What does it take to produce a creative masterpiece?
The first image is of course the Mona Lisa by Leonardo Da Vinci. The second is an extract from W A Mozart’s Requiem.
Genius? Raw talent? Passion, skill, training…?
Consider then Anton Bruckner’s Symphony No 4 in E Flat Major (WAB 104). There are not one, but six versions of this work. The ‘Bruckner Problem’ is quite a story, set out nicely in this Wiki piece. And this essay on the same issue is as passionate as Bruckner’s own music – the extracts from the score in this document show how very different the versions are. Even if you cannot read music, the changes between the same extracts are plain to see. They have been curated, worked on, helped, or worse (according to Mr Hurwitz at least) by various scholars. Views seem to be mixed as to which version is now the definitive one, and indeed the ‘Bruckner one’.
It was common for Da Vinci and other famous artists to work with apprentices in their studios. When Mr Tracks and I went to see the seminal Da Vinci exhibition at London’s National Gallery last winter, there were plenty of works by the great master himself of course, but others on which his students had worked too. Could one tell the difference? Not necessarily.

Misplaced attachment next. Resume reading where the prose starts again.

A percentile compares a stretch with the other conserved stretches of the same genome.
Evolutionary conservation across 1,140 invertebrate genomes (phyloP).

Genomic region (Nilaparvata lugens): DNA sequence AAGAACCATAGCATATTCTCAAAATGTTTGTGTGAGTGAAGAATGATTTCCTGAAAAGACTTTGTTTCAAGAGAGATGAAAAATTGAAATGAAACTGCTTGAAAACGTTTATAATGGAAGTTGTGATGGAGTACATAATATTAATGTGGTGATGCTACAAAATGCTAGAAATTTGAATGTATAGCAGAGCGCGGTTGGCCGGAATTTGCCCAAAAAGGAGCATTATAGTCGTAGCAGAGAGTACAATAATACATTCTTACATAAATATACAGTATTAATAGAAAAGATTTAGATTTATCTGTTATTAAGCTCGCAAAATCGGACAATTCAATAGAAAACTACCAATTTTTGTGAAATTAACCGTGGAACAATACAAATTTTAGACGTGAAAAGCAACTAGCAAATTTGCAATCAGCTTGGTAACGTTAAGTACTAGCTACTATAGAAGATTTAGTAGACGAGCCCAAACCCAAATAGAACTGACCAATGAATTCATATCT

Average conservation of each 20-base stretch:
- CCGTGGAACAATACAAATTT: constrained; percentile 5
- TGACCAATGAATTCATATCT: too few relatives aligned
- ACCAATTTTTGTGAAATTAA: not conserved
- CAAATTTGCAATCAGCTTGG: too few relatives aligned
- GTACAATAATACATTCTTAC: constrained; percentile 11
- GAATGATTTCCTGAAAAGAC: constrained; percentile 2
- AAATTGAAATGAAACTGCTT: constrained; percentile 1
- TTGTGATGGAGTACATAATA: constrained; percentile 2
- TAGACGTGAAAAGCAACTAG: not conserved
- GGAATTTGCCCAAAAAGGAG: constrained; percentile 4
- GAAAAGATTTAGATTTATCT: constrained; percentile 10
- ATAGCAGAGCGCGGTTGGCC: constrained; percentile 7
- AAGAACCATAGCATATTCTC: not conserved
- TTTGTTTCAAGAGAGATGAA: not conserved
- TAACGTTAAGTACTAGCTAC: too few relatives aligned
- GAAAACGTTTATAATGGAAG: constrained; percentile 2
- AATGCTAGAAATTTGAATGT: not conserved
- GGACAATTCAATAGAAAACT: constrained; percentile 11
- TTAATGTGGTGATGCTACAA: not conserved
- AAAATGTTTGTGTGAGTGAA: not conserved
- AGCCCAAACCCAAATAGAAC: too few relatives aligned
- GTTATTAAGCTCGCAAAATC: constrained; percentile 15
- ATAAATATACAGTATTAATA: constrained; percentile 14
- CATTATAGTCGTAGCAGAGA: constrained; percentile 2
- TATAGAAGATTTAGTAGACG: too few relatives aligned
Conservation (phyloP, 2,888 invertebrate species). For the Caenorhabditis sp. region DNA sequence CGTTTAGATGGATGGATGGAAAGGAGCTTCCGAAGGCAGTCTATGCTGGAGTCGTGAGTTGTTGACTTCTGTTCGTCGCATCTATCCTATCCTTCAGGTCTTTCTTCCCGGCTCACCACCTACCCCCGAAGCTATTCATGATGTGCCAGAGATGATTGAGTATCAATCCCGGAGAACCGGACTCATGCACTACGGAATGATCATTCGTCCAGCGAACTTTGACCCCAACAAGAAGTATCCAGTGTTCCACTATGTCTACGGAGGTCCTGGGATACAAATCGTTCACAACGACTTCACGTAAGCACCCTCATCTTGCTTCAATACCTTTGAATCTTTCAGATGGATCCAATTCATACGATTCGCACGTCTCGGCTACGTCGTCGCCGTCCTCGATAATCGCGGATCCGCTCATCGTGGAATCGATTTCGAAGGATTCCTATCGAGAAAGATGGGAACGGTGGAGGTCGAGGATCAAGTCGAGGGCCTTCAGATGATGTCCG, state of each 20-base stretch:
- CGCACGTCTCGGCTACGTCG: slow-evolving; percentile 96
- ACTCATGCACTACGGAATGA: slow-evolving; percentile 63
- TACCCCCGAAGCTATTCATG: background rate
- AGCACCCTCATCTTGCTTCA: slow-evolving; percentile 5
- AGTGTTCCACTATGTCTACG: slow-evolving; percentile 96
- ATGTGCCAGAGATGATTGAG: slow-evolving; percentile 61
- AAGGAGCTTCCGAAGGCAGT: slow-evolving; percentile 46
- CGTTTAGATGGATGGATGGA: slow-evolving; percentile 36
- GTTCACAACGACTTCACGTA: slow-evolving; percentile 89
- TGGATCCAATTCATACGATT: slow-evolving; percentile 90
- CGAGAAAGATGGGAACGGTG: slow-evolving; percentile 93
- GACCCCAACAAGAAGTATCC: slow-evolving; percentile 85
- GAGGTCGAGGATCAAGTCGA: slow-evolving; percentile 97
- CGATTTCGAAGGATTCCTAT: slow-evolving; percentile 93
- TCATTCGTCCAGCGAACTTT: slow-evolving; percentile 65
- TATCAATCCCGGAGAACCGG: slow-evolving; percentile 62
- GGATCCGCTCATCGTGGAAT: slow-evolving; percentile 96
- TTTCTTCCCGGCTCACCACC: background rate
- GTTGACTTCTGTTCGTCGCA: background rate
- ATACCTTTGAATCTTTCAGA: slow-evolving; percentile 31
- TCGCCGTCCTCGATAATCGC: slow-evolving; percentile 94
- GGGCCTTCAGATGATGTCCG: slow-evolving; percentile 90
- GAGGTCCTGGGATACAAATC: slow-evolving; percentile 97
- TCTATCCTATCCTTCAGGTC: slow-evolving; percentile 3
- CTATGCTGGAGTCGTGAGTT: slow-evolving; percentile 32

And Mozart’s Requiem was finished after his death by Franz Süssmayr. There is controversy as to the exact nature of the completion of the work. But I believe it is fair to say that when one listens to this wonderful piece, one cannot, ahem, see the join.
So perhaps genius is not a pre-requisite for the production of great masterpieces after all. Thomas Edison famously said “Success is 10 percent inspiration and 90 percent perspiration.” This suggests that there is hope for us all.